How to Properly Walk on Ice & Not Fall Down [Video]
Yeah, I know, it sounds simple enough, but there are actually some things you need to remember before heading outside and adventuring onto the ice so you don't slip and fall.
Even as we were filming this video the street was getting very slippery. The compacted snow had a nasty layer of mist on top; I had a hard time standing straight up recording this!
I grew up in North Dakota where walking on ice was a part of life. But in these parts, it's just not something you do very often. Here are a few tips.
First of all, where the proper shoes. Tennis shoes or hiking boots are best. Cowboy boots with the slick hard bottom are an accident waiting to happen, so are women's high heels and dress shoes. If you need to wear them out, take them with you and change at the venue. It's just not worth biffing it on the ice for the sake of fashion.
Next, walk slowly and keep your hands out of your pockets. This is the biggest mistake people make. Get some gloves and keep your hands out for balance. Bend slightly at the knee and slow down. You might look silly, but trust me it's better than a broken tailbone.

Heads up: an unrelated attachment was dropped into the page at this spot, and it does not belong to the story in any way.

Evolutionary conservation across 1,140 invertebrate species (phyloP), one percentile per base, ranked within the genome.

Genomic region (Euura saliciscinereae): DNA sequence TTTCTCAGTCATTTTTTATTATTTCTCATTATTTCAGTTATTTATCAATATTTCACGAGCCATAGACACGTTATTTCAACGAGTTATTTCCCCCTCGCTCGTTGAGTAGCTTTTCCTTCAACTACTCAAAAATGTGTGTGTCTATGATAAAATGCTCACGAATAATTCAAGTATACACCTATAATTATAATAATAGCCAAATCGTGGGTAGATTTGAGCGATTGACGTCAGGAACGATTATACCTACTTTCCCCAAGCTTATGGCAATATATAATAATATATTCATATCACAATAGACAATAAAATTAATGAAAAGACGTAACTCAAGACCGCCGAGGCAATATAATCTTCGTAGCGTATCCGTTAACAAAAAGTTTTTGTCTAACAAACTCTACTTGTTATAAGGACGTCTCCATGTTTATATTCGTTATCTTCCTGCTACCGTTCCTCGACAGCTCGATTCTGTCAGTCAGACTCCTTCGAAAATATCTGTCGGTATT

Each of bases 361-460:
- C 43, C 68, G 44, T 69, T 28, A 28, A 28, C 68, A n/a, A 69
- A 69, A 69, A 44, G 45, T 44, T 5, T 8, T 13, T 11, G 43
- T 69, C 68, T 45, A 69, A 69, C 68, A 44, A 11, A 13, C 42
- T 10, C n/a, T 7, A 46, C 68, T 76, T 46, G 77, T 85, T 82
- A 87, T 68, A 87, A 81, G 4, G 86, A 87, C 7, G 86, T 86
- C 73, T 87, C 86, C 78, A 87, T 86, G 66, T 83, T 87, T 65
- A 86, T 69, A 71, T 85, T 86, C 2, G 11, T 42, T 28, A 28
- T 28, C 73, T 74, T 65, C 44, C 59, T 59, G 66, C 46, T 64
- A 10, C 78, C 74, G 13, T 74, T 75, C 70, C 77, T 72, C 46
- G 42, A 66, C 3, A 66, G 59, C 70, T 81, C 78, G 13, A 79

Looks can be deceiving. A little snow on top of the ice is where most people slip, you can't see the ice and boom, down you go.
I'm stating the obvious here, but try to stay off the ice in the first place if an all possible. Take the long way around to your car or wherever you're going. Avoid walking by the rain spouts on a building, too. There always seems to be extra layers of ice around those from the melting rooftops.
Take it from me, someone who's fallen more times than I can count: the minute you think you know what you're doing or that it's safe, you will fall. I've broken an ankle and been on crutches from jumping across a small snow bank; falling can happen in the blink of an eye.
Safe driving and walking this winter season!